Due to the ongoing COVID-19 pandemic, ads leading up to the annual Black Friday - Cyber Monday holiday shopping weekend were remarkably devoid of the promises of “doorbuster” sales at the local malls and big-box stores. Instead, retailers moved their discounts and promotions to their ecommerce sites. With the weekend now in our rear-view mirror, we’ve either safely retrieved our purchases from curbside pickup, or are anxiously waiting for them to be delivered.
As we have moved even more of our lives online throughout 2020 we wanted to see how this behavioral shift impacted holiday shopping activity. Below, we examine aggregate traffic volumes (requests per second) for 100 of Fastly’s top* United States based ecommerce/retail customers over short- and long-term timeframes. We also look at traffic patterns for selected nonprofit/charities that deliver content through Fastly to observe activity heading into, and during, Giving Tuesday.
Key findings include:
Black Friday steals the digital spotlight: The highest-traffic shopping day of the “Cyber Five” was Black Friday, with peak ecommerce traffic clocking in at upwards of 30% higher than on Thanksgiving.
Cyber Week promos, deals, and discounts worked their magic: Peak ecommerce traffic on Black Friday and Cyber Monday was up 26% and 17% compared to the previous Friday and Monday.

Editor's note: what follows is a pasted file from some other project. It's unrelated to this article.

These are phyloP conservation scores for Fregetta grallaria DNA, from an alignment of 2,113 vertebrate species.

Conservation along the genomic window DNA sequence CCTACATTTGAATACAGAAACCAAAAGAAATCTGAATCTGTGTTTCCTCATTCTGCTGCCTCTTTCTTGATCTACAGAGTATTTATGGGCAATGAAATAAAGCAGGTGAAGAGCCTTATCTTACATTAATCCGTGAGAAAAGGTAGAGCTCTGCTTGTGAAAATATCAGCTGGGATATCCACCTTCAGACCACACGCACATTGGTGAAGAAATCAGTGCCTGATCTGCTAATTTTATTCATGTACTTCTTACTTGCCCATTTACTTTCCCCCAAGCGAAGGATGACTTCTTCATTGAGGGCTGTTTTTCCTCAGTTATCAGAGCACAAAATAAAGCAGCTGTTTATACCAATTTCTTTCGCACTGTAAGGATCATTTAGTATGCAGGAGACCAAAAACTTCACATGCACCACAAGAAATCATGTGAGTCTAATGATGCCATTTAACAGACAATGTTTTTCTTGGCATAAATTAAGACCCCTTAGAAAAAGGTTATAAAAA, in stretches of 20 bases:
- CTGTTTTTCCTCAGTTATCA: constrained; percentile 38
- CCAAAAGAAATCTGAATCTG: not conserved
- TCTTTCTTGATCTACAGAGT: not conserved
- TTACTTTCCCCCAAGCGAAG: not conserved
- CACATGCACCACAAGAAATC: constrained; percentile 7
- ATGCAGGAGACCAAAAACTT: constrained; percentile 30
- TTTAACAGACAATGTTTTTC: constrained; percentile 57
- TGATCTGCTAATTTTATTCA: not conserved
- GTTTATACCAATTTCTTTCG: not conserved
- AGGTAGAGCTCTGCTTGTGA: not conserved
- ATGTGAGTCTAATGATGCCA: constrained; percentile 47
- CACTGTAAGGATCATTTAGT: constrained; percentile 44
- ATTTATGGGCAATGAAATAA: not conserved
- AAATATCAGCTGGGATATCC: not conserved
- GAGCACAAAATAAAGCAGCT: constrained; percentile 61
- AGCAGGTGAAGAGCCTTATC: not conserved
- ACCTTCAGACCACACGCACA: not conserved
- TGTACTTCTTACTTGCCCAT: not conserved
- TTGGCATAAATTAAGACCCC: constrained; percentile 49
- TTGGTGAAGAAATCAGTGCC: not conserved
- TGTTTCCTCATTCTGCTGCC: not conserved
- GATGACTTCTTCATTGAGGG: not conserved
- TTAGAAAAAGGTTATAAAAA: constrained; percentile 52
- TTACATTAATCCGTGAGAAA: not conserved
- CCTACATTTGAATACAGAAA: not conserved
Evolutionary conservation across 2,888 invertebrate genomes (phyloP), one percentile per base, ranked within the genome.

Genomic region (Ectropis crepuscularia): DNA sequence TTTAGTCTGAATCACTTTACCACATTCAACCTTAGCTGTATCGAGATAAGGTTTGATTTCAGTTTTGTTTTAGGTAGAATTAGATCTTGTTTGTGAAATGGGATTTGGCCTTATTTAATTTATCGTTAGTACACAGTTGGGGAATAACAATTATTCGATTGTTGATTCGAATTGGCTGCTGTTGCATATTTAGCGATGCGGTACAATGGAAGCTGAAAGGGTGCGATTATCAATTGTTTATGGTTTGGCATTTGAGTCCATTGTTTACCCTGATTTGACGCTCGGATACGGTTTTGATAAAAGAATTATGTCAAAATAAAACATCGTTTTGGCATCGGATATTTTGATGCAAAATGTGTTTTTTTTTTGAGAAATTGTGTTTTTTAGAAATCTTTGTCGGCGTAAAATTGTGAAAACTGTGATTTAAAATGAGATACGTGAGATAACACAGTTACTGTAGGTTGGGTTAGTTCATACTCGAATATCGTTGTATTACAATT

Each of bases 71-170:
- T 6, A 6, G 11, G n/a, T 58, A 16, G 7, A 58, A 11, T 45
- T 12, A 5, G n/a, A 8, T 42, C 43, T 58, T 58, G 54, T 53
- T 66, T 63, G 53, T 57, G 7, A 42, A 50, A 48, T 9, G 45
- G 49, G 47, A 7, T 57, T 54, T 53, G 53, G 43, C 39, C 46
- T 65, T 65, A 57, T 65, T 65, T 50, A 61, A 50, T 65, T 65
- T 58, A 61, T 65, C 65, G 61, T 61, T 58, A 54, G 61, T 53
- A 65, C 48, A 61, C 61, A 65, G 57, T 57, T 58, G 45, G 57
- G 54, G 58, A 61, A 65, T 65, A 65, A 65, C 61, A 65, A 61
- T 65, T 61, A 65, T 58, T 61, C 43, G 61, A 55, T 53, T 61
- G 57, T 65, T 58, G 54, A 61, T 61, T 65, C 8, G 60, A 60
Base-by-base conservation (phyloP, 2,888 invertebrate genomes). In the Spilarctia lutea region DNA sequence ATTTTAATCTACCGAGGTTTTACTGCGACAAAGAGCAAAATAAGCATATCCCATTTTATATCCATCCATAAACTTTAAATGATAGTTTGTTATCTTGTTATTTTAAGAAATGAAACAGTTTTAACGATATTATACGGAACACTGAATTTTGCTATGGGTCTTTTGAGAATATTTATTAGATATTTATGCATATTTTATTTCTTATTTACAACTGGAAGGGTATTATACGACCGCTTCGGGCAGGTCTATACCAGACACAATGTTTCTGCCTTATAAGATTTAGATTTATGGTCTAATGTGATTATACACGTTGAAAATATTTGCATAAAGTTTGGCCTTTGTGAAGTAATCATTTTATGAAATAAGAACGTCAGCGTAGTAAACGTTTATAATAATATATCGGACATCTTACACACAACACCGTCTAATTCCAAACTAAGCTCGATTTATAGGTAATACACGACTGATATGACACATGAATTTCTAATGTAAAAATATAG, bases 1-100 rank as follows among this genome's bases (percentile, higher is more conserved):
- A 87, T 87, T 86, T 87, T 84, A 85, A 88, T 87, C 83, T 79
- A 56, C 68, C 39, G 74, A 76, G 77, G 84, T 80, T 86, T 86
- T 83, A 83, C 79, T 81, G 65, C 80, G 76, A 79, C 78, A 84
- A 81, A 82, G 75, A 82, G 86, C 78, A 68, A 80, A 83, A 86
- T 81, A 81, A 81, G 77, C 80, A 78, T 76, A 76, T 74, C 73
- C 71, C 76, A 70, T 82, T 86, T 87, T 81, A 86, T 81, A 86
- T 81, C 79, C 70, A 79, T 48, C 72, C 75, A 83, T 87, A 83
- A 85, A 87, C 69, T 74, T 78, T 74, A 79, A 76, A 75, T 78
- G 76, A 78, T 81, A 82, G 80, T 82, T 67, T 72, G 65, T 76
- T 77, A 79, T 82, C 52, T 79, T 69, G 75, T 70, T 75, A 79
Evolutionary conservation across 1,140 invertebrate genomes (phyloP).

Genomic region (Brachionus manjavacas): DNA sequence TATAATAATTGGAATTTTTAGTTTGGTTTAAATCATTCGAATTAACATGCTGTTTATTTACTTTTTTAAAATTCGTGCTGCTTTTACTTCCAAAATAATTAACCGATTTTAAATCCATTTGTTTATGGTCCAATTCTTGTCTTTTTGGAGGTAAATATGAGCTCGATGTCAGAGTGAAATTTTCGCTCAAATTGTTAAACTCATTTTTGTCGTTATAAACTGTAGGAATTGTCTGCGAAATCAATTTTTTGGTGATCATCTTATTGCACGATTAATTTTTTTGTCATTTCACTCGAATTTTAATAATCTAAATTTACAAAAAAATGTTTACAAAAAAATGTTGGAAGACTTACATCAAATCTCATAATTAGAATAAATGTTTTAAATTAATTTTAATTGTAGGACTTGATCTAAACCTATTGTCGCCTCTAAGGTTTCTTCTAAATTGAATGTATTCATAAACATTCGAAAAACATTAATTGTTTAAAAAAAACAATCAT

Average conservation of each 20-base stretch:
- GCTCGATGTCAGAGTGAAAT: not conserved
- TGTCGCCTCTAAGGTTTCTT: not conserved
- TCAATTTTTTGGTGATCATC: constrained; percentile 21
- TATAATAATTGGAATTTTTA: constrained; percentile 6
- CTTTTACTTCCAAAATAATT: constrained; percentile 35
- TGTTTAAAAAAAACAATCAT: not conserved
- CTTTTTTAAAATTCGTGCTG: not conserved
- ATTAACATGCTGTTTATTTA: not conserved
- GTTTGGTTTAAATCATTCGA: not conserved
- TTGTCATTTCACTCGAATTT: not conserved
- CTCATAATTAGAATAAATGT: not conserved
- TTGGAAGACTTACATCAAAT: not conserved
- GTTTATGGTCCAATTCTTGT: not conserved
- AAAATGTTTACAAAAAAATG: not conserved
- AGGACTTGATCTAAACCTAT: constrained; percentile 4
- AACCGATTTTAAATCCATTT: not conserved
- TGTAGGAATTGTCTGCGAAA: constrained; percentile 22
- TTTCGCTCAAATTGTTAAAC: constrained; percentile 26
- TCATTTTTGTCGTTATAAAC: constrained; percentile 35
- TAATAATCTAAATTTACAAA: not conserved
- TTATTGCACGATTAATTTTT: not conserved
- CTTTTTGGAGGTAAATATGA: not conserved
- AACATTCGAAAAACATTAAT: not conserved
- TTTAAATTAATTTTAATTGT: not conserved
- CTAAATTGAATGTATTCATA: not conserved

Consumers were eager to shop earlier this holiday season: Media reports of early holiday shopping in 2020 are supported with an initial rise in traffic through the first half of October, and then a more steady increase through the month of November.
Nonprofits felt the love, too: Peak traffic to selected nonprofit/charity customers on Giving Tuesday was around 60% higher than Cyber Monday, as well as Tuesday a week prior.
Comparing peak traffic levels during the days of the extended holiday weekend (Wednesday, November 25 through Monday, November 30), we observed that Black Friday saw the highest peak of the holiday weekend, with Cyber Monday the second highest, at just 3.4% below Black Friday’s level. Thursday had the lowest peak traffic level of the long weekend. Our guess? People were more focused on connecting with friends and family than shopping online. Peak traffic levels on both Black Friday and Cyber Monday were upwards of 30% higher than Thursday’s.
It is interesting to note that the daily traffic patterns during the holiday weekend remained consistent with the patterns observed before it, with peaks occurring around 3:00 pm Eastern. This would appear to indicate that the surveyed retailers didn’t offer time-bound discounts or deals that would have resulted in obvious, but time-limited, traffic spikes or traffic increases that started significantly earlier in the day.